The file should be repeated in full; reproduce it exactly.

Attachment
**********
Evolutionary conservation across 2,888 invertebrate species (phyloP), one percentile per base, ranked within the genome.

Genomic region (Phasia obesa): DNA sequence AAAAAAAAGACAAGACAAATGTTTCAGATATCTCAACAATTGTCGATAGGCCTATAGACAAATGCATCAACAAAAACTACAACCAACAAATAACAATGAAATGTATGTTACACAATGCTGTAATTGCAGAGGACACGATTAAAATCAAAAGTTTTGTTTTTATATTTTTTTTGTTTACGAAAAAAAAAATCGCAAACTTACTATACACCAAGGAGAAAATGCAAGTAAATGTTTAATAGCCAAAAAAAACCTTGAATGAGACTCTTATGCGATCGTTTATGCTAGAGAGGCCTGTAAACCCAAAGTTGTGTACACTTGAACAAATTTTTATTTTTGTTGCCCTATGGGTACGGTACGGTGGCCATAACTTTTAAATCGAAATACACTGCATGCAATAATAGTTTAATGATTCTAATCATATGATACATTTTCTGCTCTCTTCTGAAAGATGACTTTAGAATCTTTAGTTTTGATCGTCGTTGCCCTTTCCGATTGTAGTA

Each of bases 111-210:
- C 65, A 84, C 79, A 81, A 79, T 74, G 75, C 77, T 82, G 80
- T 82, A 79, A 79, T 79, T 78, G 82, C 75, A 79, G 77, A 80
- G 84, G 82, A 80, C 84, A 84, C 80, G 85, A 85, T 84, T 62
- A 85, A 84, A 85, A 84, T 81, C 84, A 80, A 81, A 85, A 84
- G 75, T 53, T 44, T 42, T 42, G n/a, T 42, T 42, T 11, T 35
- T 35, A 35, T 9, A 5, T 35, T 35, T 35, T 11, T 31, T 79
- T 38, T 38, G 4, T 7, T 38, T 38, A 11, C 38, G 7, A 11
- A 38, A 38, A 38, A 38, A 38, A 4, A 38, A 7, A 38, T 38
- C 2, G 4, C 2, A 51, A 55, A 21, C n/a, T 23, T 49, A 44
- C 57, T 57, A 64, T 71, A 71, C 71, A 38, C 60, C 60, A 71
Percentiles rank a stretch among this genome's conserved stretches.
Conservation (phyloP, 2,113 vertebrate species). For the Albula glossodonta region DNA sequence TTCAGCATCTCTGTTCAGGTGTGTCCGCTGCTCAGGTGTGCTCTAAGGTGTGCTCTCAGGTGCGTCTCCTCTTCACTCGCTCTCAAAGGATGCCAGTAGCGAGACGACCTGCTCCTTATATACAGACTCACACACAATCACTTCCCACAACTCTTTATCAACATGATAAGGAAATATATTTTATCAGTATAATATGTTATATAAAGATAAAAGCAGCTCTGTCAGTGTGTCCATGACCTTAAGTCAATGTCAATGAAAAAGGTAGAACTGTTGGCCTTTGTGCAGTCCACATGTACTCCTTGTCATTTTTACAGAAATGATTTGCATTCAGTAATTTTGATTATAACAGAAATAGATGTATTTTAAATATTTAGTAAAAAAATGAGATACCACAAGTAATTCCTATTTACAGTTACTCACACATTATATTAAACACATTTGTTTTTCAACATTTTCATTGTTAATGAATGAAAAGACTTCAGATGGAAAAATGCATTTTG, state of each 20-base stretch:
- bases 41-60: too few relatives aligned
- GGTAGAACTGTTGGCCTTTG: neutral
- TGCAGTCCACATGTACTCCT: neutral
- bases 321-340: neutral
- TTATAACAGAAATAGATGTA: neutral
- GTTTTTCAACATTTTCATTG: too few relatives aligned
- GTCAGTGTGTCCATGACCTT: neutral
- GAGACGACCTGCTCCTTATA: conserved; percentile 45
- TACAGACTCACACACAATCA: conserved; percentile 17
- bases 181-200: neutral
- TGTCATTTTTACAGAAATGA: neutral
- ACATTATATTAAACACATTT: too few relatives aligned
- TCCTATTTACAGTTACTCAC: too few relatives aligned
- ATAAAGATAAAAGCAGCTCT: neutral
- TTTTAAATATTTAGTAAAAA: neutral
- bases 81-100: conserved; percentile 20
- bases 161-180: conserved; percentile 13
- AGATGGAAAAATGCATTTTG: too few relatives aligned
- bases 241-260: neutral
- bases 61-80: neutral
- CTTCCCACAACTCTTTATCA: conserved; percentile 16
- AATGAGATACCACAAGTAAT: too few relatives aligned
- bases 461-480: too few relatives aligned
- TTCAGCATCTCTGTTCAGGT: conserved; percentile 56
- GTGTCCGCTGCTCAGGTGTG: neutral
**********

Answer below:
Evolutionary conservation across 2,888 invertebrate species (phyloP), one percentile per base, ranked within the genome.

Genomic region (Phasia obesa): DNA sequence AAAAAAAAGACAAGACAAATGTTTCAGATATCTCAACAATTGTCGATAGGCCTATAGACAAATGCATCAACAAAAACTACAACCAACAAATAACAATGAAATGTATGTTACACAATGCTGTAATTGCAGAGGACACGATTAAAATCAAAAGTTTTGTTTTTATATTTTTTTTGTTTACGAAAAAAAAAATCGCAAACTTACTATACACCAAGGAGAAAATGCAAGTAAATGTTTAATAGCCAAAAAAAACCTTGAATGAGACTCTTATGCGATCGTTTATGCTAGAGAGGCCTGTAAACCCAAAGTTGTGTACACTTGAACAAATTTTTATTTTTGTTGCCCTATGGGTACGGTACGGTGGCCATAACTTTTAAATCGAAATACACTGCATGCAATAATAGTTTAATGATTCTAATCATATGATACATTTTCTGCTCTCTTCTGAAAGATGACTTTAGAATCTTTAGTTTTGATCGTCGTTGCCCTTTCCGATTGTAGTA

Each of bases 111-210:
- C 65, A 84, C 79, A 81, A 79, T 74, G 75, C 77, T 82, G 80
- T 82, A 79, A 79, T 79, T 78, G 82, C 75, A 79, G 77, A 80
- G 84, G 82, A 80, C 84, A 84, C 80, G 85, A 85, T 84, T 62
- A 85, A 84, A 85, A 84, T 81, C 84, A 80, A 81, A 85, A 84
- G 75, T 53, T 44, T 42, T 42, G n/a, T 42, T 42, T 11, T 35
- T 35, A 35, T 9, A 5, T 35, T 35, T 35, T 11, T 31, T 79
- T 38, T 38, G 4, T 7, T 38, T 38, A 11, C 38, G 7, A 11
- A 38, A 38, A 38, A 38, A 38, A 4, A 38, A 7, A 38, T 38
- C 2, G 4, C 2, A 51, A 55, A 21, C n/a, T 23, T 49, A 44
- C 57, T 57, A 64, T 71, A 71, C 71, A 38, C 60, C 60, A 71
Percentiles rank a stretch among this genome's conserved stretches.
Conservation (phyloP, 2,113 vertebrate species). For the Albula glossodonta region DNA sequence TTCAGCATCTCTGTTCAGGTGTGTCCGCTGCTCAGGTGTGCTCTAAGGTGTGCTCTCAGGTGCGTCTCCTCTTCACTCGCTCTCAAAGGATGCCAGTAGCGAGACGACCTGCTCCTTATATACAGACTCACACACAATCACTTCCCACAACTCTTTATCAACATGATAAGGAAATATATTTTATCAGTATAATATGTTATATAAAGATAAAAGCAGCTCTGTCAGTGTGTCCATGACCTTAAGTCAATGTCAATGAAAAAGGTAGAACTGTTGGCCTTTGTGCAGTCCACATGTACTCCTTGTCATTTTTACAGAAATGATTTGCATTCAGTAATTTTGATTATAACAGAAATAGATGTATTTTAAATATTTAGTAAAAAAATGAGATACCACAAGTAATTCCTATTTACAGTTACTCACACATTATATTAAACACATTTGTTTTTCAACATTTTCATTGTTAATGAATGAAAAGACTTCAGATGGAAAAATGCATTTTG, state of each 20-base stretch:
- bases 41-60: too few relatives aligned
- GGTAGAACTGTTGGCCTTTG: neutral
- TGCAGTCCACATGTACTCCT: neutral
- bases 321-340: neutral
- TTATAACAGAAATAGATGTA: neutral
- GTTTTTCAACATTTTCATTG: too few relatives aligned
- GTCAGTGTGTCCATGACCTT: neutral
- GAGACGACCTGCTCCTTATA: conserved; percentile 45
- TACAGACTCACACACAATCA: conserved; percentile 17
- bases 181-200: neutral
- TGTCATTTTTACAGAAATGA: neutral
- ACATTATATTAAACACATTT: too few relatives aligned
- TCCTATTTACAGTTACTCAC: too few relatives aligned
- ATAAAGATAAAAGCAGCTCT: neutral
- TTTTAAATATTTAGTAAAAA: neutral
- bases 81-100: conserved; percentile 20
- bases 161-180: conserved; percentile 13
- AGATGGAAAAATGCATTTTG: too few relatives aligned
- bases 241-260: neutral
- bases 61-80: neutral
- CTTCCCACAACTCTTTATCA: conserved; percentile 16
- AATGAGATACCACAAGTAAT: too few relatives aligned
- bases 461-480: too few relatives aligned
- TTCAGCATCTCTGTTCAGGT: conserved; percentile 56
- GTGTCCGCTGCTCAGGTGTG: neutral